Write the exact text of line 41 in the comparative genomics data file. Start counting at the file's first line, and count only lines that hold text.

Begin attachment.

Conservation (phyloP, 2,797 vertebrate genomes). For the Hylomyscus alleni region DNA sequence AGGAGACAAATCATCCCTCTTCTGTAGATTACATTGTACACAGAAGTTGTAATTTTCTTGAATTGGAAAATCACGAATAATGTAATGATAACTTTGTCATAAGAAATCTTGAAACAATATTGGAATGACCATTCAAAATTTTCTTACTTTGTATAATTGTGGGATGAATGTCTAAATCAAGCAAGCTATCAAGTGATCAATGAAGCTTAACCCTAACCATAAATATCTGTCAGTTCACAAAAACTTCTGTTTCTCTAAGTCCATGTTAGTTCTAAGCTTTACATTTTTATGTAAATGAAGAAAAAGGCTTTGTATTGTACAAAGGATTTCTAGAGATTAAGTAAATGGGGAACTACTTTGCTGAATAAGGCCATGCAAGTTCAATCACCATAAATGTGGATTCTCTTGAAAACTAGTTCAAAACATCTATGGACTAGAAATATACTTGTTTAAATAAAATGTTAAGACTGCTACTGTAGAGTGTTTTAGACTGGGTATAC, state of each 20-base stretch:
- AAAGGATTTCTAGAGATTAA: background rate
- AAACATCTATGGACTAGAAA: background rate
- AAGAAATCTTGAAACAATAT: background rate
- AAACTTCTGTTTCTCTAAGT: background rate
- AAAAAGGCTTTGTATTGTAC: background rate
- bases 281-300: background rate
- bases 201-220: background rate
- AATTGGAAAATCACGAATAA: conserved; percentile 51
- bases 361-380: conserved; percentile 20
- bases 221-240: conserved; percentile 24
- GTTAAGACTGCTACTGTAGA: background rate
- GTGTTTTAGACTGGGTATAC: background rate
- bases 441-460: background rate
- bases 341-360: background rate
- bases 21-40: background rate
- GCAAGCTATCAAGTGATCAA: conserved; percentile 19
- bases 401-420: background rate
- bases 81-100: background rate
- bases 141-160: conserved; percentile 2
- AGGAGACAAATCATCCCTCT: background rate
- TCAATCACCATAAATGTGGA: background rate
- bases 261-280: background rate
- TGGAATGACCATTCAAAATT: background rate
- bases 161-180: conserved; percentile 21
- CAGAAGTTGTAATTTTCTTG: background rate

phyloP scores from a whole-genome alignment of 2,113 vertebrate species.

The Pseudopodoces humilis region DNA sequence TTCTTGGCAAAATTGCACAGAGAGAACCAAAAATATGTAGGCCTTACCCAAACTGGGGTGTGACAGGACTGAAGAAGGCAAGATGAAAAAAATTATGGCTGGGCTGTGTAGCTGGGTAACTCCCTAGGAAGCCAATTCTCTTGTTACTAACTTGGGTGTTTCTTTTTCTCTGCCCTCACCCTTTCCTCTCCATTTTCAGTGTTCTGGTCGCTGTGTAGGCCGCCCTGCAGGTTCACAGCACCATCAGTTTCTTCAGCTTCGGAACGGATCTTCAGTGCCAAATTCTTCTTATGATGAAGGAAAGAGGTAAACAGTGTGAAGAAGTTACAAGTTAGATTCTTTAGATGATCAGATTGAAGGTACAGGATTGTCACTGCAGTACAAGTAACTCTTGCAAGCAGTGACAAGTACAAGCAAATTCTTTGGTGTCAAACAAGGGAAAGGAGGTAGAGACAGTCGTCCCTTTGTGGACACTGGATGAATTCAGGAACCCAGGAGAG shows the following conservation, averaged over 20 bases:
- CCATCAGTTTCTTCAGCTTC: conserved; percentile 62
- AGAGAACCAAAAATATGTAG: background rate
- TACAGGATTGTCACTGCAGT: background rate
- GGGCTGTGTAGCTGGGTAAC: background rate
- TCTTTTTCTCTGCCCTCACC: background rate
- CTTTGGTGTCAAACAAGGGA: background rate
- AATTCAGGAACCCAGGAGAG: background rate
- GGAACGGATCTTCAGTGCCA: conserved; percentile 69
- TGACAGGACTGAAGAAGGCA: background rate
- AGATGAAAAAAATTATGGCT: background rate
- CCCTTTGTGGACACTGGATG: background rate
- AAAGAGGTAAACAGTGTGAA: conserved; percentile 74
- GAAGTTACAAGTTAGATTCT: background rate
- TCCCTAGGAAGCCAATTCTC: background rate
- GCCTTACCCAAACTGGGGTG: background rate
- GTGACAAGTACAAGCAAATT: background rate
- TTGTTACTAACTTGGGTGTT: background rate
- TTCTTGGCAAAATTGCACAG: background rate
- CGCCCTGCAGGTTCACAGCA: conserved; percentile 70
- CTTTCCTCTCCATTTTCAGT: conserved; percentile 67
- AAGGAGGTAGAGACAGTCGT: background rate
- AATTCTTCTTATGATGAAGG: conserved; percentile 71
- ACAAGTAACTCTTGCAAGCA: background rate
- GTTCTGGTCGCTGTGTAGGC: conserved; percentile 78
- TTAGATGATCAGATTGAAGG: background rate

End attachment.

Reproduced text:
- GAAGTTACAAGTTAGATTCT: background rate